Book Review | Q

I have picked myself some pretty good books this week, now that I have got my reading groove back, long may it continue.


q

Every child’s potential is regularly determined by a standardized measurement: their quotient (Q). Score high enough, and attend a top tier school with a golden future. Score too low, and it’s off to a federal boarding school with limited prospects afterwards. The purpose? An improved society where education costs drop, teachers focus on the more promising students, and parents are happy.

Elena Fairchild is a teacher at one of the state’s elite schools. When her nine-year-old daughter bombs a monthly test and her Q score drops to a disastrously low level, she is immediately forced to leave her top school for a federal institution hundreds of miles away. As a teacher, Elena thought she understood the tiered educational system, but as a mother whose child is now gone, Elena’s perspective is changed forever. She just wants her daughter back.

And she will do the unthinkable to make it happen.

Amazon | Goodreads

Q will be published in eBook and Hardcover on 30th April 2020.


I knew that after reading Vox a couple of years ago that I would be really interested in the next book that Christina Dalcher wrote and as soon as I saw the description for Q I knew it was going to be another good one. It is definitely a contender for one of my favourite books this year.

I think what really gives me chills about this book is that it is utterly terrifying but you can’t help but keep your eyes glued to the page. It was a polarising reading experience for me, one the one hand I was desperate to know how Elena gets through the situations she finds herself in but at times I felt such intense anger that I also wanted to put the book down and walk away. To say that I went through the whole gamut of emotions with Q is a bit of an understatement.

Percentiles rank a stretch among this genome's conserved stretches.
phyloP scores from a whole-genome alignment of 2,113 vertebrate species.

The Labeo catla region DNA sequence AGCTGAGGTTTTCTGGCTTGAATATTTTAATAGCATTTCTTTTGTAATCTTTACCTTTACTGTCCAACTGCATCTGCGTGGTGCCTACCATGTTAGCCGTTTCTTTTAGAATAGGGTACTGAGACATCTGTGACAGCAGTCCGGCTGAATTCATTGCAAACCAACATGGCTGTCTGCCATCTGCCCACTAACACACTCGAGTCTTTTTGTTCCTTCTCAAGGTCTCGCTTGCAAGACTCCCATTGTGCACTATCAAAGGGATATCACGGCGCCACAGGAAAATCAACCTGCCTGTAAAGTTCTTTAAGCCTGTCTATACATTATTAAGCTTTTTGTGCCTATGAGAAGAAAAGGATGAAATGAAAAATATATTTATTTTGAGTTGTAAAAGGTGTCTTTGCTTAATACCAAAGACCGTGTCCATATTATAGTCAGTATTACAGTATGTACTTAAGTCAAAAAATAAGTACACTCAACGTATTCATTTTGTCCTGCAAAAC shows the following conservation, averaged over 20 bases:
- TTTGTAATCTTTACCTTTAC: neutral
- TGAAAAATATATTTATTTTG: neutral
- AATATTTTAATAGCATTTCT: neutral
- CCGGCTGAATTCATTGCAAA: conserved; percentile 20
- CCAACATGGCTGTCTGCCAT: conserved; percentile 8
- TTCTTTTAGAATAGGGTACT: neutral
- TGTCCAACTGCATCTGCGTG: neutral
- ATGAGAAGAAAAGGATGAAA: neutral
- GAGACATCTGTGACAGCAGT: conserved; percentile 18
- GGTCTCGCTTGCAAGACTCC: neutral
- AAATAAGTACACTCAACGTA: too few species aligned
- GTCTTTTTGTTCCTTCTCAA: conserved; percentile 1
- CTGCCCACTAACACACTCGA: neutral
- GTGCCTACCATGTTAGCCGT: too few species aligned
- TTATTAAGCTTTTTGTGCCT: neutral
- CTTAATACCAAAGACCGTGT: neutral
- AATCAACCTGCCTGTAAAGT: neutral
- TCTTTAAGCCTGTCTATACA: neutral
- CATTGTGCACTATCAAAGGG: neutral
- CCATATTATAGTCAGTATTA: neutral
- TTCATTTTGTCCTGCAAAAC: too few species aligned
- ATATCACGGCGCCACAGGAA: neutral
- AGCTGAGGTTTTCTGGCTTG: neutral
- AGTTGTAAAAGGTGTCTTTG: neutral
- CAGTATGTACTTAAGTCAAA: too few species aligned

Another scary thing about this authors work is that it draws on a few very frightening historic narratives that gives extra weight to what she writes, like what happens is a foregone conclusion and that really fuels every feeling that you will have alongside this book, anger, fear, and hatred for a scheme that is trying to eradicate everything that is human.

Elena was a character that I could really empathise with, I enjoyed getting to see her present and her past and seeing the mistakes and choices that she has made and how that has affected her and what she believes, it made me have a hard think about how some choices can really change the course of your life and others. I think because I could see some of the mistakes that I have made at some point in my life reflected through Elena, it fully invested me in her story and had me hoping like mad for a positive outcome.

I  don’t want to say too much more because this is definitely a story that you will want to experience for yourself and I won’t lie it is a tough pill to swallow at times but with brilliant writing, a clever but chilling story and characters that you want to succeed, in my opinion it is worth it. I have to say even though I know I will be put through the emotional wringer I am looking forward to seeing what Christina Dalcher will come up with next.

5

Reviews of other Christina Dalcher books

Vox

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book mad and generally creative

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